Species and population specific gene expression in blood transcriptomes of marine turtles

Shreya M. Banerjee, Jamie Adkins Stoll, Camryn D. Allen, Jennifer M. Lynch, Heather S. Harris, Lauren Kenyon, Richard E. Connon, Eleanor J. Sterling, Eugenia Naro-Maciel, Kathryn McFadden, Margaret M. Lamont, James Benge, Nadia B. Fernandez, Jeffrey A. Seminoff, Scott R. Benson, Rebecca L. Lewison, Tomoharu Eguchi, Tammy M. Summers, Jessy R. Hapdei, Marc R. RiceSummer Martin, T. Todd Jones, Peter H. Dutton, George H. Balazs, Lisa M. Komoroske

Research output: Contribution to journalArticlepeer-review

1 Scopus citations

Abstract

Background: Transcriptomic data has demonstrated utility to advance the study of physiological diversity and organisms’ responses to environmental stressors. However, a lack of genomic resources and challenges associated with collecting high-quality RNA can limit its application for many wild populations. Minimally invasive blood sampling combined with de novo transcriptomic approaches has great potential to alleviate these barriers. Here, we advance these goals for marine turtles by generating high quality de novo blood transcriptome assemblies to characterize functional diversity and compare global transcriptional profiles between tissues, species, and foraging aggregations. Results: We generated high quality blood transcriptome assemblies for hawksbill (Eretmochelys imbricata), loggerhead (Caretta caretta), green (Chelonia mydas), and leatherback (Dermochelys coriacea) turtles. The functional diversity in assembled blood transcriptomes was comparable to those from more traditionally sampled tissues. A total of 31.3% of orthogroups identified were present in all four species, representing a core set of conserved genes expressed in blood and shared across marine turtle species. We observed strong species-specific expression of these genes, as well as distinct transcriptomic profiles between green turtle foraging aggregations that inhabit areas of greater or lesser anthropogenic disturbance. Conclusions: Obtaining global gene expression data through non-lethal, minimally invasive sampling can greatly expand the applications of RNA-sequencing in protected long-lived species such as marine turtles. The distinct differences in gene expression signatures between species and foraging aggregations provide insight into the functional genomics underlying the diversity in this ancient vertebrate lineage. The transcriptomic resources generated here can be used in further studies examining the evolutionary ecology and anthropogenic impacts on marine turtles.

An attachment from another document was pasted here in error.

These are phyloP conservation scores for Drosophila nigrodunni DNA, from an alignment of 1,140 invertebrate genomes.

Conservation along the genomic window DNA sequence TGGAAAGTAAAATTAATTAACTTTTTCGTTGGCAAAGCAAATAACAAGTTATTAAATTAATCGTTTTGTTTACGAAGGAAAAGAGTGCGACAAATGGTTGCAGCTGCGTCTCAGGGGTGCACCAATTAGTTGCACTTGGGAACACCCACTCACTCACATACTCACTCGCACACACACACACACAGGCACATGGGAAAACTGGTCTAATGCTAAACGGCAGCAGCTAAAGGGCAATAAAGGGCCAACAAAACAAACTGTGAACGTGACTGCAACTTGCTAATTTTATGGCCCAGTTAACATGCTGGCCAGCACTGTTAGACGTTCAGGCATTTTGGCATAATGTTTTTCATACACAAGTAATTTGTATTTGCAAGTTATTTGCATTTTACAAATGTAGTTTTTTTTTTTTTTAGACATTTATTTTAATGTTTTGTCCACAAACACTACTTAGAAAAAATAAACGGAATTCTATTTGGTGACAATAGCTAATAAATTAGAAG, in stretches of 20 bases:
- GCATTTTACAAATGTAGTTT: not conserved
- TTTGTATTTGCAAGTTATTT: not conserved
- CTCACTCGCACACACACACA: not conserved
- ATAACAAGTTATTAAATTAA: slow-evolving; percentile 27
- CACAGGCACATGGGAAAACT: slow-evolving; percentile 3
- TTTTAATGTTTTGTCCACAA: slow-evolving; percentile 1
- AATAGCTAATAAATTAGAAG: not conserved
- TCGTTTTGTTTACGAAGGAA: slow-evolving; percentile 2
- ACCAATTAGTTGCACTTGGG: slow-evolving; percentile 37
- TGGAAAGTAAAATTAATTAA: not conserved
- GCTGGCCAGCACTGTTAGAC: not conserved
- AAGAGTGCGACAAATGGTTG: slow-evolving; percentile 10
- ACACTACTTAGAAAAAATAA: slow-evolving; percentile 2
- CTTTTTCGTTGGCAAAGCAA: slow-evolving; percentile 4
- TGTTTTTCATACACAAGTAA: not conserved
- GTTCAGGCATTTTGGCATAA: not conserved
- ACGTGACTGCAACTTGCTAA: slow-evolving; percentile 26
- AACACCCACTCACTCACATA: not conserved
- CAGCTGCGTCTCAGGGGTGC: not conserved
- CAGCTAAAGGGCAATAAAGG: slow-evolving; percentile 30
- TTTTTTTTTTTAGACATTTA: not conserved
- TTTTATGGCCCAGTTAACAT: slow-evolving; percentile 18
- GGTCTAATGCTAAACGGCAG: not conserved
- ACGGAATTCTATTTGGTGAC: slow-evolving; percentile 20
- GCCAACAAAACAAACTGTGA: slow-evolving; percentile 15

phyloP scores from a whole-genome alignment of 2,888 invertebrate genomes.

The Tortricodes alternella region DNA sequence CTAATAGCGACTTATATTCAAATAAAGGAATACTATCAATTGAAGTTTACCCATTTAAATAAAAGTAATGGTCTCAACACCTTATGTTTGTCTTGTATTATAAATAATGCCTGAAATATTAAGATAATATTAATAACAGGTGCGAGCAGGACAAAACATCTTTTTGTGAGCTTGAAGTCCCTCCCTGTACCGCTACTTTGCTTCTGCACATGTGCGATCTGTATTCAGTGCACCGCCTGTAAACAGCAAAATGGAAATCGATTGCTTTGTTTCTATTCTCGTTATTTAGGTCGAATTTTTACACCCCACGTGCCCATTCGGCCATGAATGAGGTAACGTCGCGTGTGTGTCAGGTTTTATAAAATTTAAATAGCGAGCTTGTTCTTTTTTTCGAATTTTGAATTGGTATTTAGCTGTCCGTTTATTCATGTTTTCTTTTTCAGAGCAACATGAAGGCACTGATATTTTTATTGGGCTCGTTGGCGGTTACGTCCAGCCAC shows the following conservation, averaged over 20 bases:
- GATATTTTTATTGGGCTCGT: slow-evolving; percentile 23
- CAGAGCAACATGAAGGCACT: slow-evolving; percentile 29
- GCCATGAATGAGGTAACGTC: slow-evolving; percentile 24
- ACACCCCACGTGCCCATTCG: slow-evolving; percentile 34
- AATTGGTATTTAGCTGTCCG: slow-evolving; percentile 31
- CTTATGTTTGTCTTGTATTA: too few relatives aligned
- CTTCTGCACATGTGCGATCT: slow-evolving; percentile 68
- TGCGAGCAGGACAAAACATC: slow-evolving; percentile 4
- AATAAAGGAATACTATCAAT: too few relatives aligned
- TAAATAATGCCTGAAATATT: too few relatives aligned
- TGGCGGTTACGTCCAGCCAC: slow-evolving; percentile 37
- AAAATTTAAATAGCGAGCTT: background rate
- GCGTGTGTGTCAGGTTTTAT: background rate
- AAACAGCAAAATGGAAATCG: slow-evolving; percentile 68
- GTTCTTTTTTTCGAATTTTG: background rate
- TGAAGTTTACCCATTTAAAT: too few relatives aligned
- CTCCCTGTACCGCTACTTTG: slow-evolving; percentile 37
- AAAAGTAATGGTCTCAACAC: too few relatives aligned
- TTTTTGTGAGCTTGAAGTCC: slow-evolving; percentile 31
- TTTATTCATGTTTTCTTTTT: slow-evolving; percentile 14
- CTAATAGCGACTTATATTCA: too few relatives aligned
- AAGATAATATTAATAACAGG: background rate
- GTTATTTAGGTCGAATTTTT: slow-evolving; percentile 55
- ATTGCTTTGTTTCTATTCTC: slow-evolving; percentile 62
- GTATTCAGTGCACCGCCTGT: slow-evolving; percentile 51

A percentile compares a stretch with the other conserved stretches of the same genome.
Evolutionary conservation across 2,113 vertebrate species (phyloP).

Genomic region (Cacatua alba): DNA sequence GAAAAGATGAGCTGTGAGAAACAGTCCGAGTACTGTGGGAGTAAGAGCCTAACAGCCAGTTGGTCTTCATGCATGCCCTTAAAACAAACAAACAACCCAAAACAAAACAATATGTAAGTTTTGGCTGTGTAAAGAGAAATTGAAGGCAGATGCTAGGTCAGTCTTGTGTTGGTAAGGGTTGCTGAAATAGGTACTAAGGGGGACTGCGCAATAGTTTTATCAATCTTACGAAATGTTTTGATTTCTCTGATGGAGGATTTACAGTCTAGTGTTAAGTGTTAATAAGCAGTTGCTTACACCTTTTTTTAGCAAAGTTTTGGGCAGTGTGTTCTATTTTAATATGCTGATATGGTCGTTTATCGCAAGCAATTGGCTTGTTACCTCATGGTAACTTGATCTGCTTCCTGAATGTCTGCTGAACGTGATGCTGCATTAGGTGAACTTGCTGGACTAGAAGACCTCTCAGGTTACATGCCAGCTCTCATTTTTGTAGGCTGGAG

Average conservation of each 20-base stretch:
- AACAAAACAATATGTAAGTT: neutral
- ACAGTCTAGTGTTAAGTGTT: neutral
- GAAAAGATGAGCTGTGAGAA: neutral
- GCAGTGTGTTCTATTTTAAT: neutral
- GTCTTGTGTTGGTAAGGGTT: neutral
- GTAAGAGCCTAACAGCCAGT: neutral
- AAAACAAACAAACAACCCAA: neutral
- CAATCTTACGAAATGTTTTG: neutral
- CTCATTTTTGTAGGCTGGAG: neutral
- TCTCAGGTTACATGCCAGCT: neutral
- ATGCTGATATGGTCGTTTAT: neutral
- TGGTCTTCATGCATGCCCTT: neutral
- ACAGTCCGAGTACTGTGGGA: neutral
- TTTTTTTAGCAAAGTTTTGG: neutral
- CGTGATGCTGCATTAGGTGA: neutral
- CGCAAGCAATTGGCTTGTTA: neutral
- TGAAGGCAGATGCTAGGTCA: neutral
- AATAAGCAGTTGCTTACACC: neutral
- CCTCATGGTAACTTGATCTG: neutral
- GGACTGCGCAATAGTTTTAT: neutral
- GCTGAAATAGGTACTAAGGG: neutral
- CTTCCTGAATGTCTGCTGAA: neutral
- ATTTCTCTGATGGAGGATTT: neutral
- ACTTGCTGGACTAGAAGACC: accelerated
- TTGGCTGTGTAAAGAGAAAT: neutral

Original languageEnglish (US)
Article number346
JournalBMC Genomics
Volume22
Issue number1
DOIs
StatePublished - Dec 2021

Keywords

  • Comparative transcriptomics
  • Conservation physiology
  • Minimally invasive sampling
  • Ortholog
  • RNA-sequencing
  • Sea turtle

ASJC Scopus subject areas

  • Biotechnology
  • Genetics

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